With the vintage in New Zealand drawing closer, Sam Weaver at Churton in Marlborough reported in correspondence to me, “The vineyard is looking great (see picture), we had a very good fruit set which was then followed by a much wetter, earlier summer than normal.
This has led to very healthy looking vines and vineyards. Very good fruit set and potentially very good bunch size in Sauvignon Blanc and Pinot Noir. We’ve just finished our first round of crop thinning so will be on target with good but controlled yields. For us this means 40hl/ha for Pinot and about 55hl/ha for Sauvignon Blanc.”
Actually, it was the picture that he sent that caught my attention most, always inspiring to see a healthy vineyard with crops growing between the vines and nature at its best. A microbiologist by training Sam is right in to organics and biodynamic viticulture and, well, it shows in the vineyard.
They are making stunning wines at Churton, really way above the norm in Marlborough, which as we know is relatively dominated by big players and whilst the quality level in general is high, Churton raises the bar considerably with their small production, artisanal wines.
Weaver’s note also prompted me to recount when I was in New Zealand last February for the Pinot Noir Celebration in Wellington, where I dined with a couple of serious local palates, Brett Newell and Paul Pretty, at Boulcott Street Bistrot, one of Capital cities best restaurants, www.boulcottstreetbistro.co.nz
Needless to say, they wheeled out some very good Kiwi Pinot’s including a totally awesome (apologies for the colloquial vernacular) magnum of Pegasus Bay 2003. However, I was completely stumped by a blind-taste offering from Pretty, who declared teasingly, that this was the best Pinot Noir in all New Zealand.
Upon tasting, I was inclined to agree, based on the amazing, creamy, layered-caressing texture of the wine, and incredible intensity of these plush layers. It was so rich and dense with a perfume the was completely hedonistic that I had immediately placed it in Central Otago. But alas, it was Churton ‘The Abyss’ 2008, and as brand new as it was, an absolute drink!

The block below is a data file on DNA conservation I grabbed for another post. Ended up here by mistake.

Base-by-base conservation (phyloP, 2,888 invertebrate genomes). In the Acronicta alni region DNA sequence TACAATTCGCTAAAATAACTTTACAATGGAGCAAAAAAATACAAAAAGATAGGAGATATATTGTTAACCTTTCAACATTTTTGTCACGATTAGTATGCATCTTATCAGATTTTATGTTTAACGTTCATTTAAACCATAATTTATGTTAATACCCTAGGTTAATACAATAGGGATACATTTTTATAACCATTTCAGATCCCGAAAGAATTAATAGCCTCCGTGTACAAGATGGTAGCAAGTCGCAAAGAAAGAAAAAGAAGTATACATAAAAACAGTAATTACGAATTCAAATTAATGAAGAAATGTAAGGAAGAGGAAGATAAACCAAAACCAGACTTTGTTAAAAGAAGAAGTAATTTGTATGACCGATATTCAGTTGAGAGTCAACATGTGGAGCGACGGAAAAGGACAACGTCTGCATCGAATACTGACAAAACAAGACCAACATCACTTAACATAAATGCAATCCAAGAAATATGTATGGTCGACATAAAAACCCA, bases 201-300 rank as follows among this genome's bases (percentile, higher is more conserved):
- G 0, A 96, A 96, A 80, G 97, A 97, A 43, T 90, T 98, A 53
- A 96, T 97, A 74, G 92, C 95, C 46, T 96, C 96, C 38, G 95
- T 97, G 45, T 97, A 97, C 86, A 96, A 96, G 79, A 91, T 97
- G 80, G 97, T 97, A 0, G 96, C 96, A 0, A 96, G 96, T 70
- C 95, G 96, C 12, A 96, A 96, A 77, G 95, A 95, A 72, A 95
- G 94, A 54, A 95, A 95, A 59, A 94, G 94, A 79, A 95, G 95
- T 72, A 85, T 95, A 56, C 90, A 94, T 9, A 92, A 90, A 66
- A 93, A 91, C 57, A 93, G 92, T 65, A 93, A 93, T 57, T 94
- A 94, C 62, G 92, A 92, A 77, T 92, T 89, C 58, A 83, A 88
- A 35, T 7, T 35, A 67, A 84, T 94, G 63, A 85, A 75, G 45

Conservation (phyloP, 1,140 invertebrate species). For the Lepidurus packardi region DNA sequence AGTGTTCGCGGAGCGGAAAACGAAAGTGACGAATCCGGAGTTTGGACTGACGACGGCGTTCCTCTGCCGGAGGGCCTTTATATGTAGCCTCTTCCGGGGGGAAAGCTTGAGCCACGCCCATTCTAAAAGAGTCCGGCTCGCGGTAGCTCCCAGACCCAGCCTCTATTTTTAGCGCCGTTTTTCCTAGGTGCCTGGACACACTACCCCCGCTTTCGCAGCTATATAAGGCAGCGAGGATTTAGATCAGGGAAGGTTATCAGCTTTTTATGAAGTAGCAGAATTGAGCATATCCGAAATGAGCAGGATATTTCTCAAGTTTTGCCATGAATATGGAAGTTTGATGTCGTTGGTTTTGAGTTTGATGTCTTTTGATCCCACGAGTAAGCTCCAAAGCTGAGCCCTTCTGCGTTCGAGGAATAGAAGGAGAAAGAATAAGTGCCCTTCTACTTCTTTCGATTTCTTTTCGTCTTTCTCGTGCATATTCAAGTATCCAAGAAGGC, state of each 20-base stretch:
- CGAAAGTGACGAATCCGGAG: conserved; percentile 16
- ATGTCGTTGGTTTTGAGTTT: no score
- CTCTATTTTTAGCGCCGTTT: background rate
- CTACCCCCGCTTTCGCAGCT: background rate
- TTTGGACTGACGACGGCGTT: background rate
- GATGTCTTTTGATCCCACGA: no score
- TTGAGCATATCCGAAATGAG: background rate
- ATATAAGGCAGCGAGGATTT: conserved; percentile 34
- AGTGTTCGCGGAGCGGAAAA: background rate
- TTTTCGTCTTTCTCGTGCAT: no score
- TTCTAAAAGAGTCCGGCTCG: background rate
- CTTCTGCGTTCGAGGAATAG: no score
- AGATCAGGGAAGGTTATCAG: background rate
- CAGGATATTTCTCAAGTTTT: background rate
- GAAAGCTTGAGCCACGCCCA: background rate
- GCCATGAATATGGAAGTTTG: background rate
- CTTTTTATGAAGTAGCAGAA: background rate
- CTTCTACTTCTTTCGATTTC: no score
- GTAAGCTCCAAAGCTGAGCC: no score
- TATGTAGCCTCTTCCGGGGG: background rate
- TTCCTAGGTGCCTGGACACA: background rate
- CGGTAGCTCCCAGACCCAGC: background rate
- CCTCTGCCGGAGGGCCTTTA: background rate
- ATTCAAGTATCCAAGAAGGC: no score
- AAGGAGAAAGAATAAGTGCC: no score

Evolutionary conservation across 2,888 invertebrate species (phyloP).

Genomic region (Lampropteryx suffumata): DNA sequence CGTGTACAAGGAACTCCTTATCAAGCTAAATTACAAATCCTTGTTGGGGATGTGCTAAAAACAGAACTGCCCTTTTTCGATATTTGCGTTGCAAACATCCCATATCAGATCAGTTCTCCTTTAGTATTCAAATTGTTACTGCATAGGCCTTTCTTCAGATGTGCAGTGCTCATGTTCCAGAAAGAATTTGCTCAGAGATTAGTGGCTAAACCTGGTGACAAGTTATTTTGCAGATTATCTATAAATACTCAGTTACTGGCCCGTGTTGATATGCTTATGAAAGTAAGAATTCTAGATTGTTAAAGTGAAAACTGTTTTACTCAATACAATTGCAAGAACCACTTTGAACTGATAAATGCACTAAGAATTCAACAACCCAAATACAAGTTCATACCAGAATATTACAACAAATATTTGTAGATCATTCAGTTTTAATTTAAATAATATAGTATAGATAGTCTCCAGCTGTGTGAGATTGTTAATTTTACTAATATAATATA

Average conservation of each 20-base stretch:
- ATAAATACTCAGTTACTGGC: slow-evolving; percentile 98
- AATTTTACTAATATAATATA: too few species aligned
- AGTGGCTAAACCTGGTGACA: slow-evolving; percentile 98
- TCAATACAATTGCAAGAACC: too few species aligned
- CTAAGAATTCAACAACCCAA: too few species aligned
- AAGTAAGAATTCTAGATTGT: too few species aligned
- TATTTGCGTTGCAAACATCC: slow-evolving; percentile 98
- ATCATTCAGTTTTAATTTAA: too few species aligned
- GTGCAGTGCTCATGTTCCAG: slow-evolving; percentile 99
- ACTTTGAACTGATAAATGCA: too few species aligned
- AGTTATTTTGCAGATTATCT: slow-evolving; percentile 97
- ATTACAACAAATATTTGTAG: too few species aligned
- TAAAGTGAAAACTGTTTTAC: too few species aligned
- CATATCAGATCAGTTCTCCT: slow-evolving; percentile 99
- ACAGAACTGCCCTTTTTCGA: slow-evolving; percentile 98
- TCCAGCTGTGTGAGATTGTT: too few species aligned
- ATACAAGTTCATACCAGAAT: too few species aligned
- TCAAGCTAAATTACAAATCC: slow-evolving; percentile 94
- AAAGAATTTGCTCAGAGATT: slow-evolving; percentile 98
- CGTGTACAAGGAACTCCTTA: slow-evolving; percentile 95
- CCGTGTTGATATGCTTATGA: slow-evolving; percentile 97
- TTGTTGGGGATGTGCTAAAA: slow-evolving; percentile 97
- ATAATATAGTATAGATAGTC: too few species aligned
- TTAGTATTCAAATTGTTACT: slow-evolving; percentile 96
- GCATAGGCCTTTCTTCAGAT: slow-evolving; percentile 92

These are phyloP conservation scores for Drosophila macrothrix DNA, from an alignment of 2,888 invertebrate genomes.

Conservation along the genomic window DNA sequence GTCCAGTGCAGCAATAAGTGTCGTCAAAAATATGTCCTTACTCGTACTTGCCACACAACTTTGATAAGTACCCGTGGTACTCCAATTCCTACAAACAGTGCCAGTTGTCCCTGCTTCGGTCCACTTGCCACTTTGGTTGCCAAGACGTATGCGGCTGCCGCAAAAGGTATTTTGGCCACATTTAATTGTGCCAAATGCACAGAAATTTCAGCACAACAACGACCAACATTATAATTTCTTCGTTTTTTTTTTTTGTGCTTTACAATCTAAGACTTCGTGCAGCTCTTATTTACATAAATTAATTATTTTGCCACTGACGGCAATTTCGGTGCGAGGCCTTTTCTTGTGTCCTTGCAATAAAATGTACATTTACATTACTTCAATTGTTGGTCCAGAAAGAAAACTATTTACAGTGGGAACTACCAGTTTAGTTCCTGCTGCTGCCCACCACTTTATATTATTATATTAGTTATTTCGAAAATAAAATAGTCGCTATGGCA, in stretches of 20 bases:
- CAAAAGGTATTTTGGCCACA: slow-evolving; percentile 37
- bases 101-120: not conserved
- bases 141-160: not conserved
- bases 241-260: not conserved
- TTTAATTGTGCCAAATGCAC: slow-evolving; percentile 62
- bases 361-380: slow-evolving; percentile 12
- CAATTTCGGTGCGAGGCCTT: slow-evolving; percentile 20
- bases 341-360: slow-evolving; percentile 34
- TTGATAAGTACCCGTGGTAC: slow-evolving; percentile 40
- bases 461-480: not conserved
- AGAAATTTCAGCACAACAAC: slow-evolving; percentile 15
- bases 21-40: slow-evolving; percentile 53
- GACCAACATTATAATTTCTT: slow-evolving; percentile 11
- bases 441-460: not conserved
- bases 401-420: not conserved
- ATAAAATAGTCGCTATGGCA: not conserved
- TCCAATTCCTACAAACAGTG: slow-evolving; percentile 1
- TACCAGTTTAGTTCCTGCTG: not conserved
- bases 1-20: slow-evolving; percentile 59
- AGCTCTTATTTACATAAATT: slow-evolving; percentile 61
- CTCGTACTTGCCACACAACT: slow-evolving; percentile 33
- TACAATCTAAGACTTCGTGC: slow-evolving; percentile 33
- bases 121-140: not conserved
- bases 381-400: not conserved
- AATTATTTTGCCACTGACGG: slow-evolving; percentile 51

When I spoke to Sam Weaver on this (I recall at some dodgy back-street bar that night, having a few cleansing Ales) he was pretty chipper about the wine. More research reveals each block in his vineyards are vinified separately and to date, in the home vineyard, the Abyss block is the best performing. It sits 200m above sea level on a spectacular Northeast-facing ridge between the Waihopai and Omaka valleys of Marlborough’s Southern Valleys area of the Wairau plain.
This site allows for minimum water usage as the hills in this region are composed of clay like material called loess that has very high water holding capacity and according to Claude Bourguignon, the legendary French soil scientist, is not dissimilar in characteristics to Romanée Conti.
Not that Albert de Villaine at Romanee Conti would mind the comparison, but I reckon Weaver has most definitely hit upon grand cru territory here and the wine most certainly in the league of the upper echelons of Vosne-Romanee.
Interesting name though, Abyss, which I guess leans towards the dictionary meaning of ‘deep’ or ‘profound’, although it could equally mean ‘unfathomable’, as in Weaver is still trying to fathom how he made such an awesome wine.
Humour aside, Marlborough Pinot Noir sceptics and those (International) journalists with inanimate palates who are knocking New Zealand Pinot Noir as “Having a sameness about it, and lacking complexity” had best get their tonsils around this.
The other thing Churton “The Abyss” has in common with grand crus, is it is made in thimble quantities and one would assume completely impossible to get your hands on a bottle. And that would be correct in New Zealand, with even a hoarder like Paul Pretty grinning and seemingly happy he had managed to secure a case.
As it turns out, the Hong Kong agent for Churton, Altaya Wines, has some at a paltry price of HK$398 a bottle, which is about a fifth of what it is worth, well in the grand cru sense. Now don’t be greedy, just a bottle or two to share with friends, meanwhile grab at least a couple of cases of their standard 2008 pinot noir, brilliant value at HK$230 bottle. www.altayawines.com
Incidentally, Altaya Wines is my Wine Merchant of the Year – Asia region, follow the link for the Wandering Palate Must-Have Best of the Lunar Year.
For more information on Churton www.churtonwines.co.nz And, for importers in Asia looking for a benchmark Marlborough producer (and yes, they make excellent sauvignon blanc), I would be getting on to Sam Weaver real quick, firstname.lastname@example.org